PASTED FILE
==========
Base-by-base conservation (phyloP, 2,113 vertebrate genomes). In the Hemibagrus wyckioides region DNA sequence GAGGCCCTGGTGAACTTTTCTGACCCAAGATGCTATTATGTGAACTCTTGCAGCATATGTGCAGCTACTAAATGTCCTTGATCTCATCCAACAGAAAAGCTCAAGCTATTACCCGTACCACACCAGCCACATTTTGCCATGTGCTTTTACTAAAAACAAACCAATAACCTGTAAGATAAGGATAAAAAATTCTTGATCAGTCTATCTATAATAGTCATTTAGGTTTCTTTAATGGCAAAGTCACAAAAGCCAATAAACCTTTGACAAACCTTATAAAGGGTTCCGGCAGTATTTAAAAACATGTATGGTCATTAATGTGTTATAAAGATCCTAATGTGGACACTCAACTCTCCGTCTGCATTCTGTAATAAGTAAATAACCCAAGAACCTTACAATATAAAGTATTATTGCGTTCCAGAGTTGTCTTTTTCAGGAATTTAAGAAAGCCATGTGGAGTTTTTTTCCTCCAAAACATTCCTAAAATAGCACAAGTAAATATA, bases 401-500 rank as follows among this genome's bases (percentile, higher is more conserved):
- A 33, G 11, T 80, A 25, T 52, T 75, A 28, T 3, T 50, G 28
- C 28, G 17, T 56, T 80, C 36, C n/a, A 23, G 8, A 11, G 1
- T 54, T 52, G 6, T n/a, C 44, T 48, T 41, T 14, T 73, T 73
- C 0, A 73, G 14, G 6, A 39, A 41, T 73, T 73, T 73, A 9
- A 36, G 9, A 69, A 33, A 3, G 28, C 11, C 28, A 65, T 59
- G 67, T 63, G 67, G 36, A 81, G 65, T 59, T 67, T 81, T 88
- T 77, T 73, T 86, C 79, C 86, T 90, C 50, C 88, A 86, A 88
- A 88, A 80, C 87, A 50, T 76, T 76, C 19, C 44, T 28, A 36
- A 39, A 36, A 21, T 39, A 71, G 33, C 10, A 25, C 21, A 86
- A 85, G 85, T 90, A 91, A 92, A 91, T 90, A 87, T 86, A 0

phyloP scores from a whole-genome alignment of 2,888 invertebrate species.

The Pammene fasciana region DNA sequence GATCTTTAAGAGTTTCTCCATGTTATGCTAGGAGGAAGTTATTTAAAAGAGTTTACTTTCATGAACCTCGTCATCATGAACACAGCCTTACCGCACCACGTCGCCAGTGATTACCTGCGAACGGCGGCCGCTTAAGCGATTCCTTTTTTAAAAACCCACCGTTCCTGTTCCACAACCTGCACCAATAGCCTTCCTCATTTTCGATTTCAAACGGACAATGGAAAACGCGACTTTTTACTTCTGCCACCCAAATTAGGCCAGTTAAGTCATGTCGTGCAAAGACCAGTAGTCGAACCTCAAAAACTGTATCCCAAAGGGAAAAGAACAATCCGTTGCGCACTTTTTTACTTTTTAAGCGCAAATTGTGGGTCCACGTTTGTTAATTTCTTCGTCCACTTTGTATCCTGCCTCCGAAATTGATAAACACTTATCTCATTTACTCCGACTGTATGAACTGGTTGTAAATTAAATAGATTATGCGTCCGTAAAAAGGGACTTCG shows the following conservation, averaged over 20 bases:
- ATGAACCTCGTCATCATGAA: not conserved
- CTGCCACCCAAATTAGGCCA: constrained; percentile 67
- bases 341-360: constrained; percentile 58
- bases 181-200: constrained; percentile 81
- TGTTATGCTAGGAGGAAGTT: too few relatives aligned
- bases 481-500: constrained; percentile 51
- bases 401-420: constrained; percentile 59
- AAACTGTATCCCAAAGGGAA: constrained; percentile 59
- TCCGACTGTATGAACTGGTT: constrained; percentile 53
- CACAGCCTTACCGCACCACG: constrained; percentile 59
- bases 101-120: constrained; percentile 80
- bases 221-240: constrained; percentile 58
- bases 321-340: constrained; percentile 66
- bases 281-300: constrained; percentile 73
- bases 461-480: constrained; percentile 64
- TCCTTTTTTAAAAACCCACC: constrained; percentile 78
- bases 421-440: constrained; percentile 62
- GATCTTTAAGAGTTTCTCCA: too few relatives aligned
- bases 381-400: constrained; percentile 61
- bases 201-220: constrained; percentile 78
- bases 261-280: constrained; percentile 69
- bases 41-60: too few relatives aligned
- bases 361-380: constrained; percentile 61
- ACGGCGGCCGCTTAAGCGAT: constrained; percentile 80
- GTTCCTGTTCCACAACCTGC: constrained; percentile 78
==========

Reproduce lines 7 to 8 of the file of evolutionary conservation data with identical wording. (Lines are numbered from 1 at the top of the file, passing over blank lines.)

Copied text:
- G 67, T 63, G 67, G 36, A 81, G 65, T 59, T 67, T 81, T 88
- T 77, T 73, T 86, C 79, C 86, T 90, C 50, C 88, A 86, A 88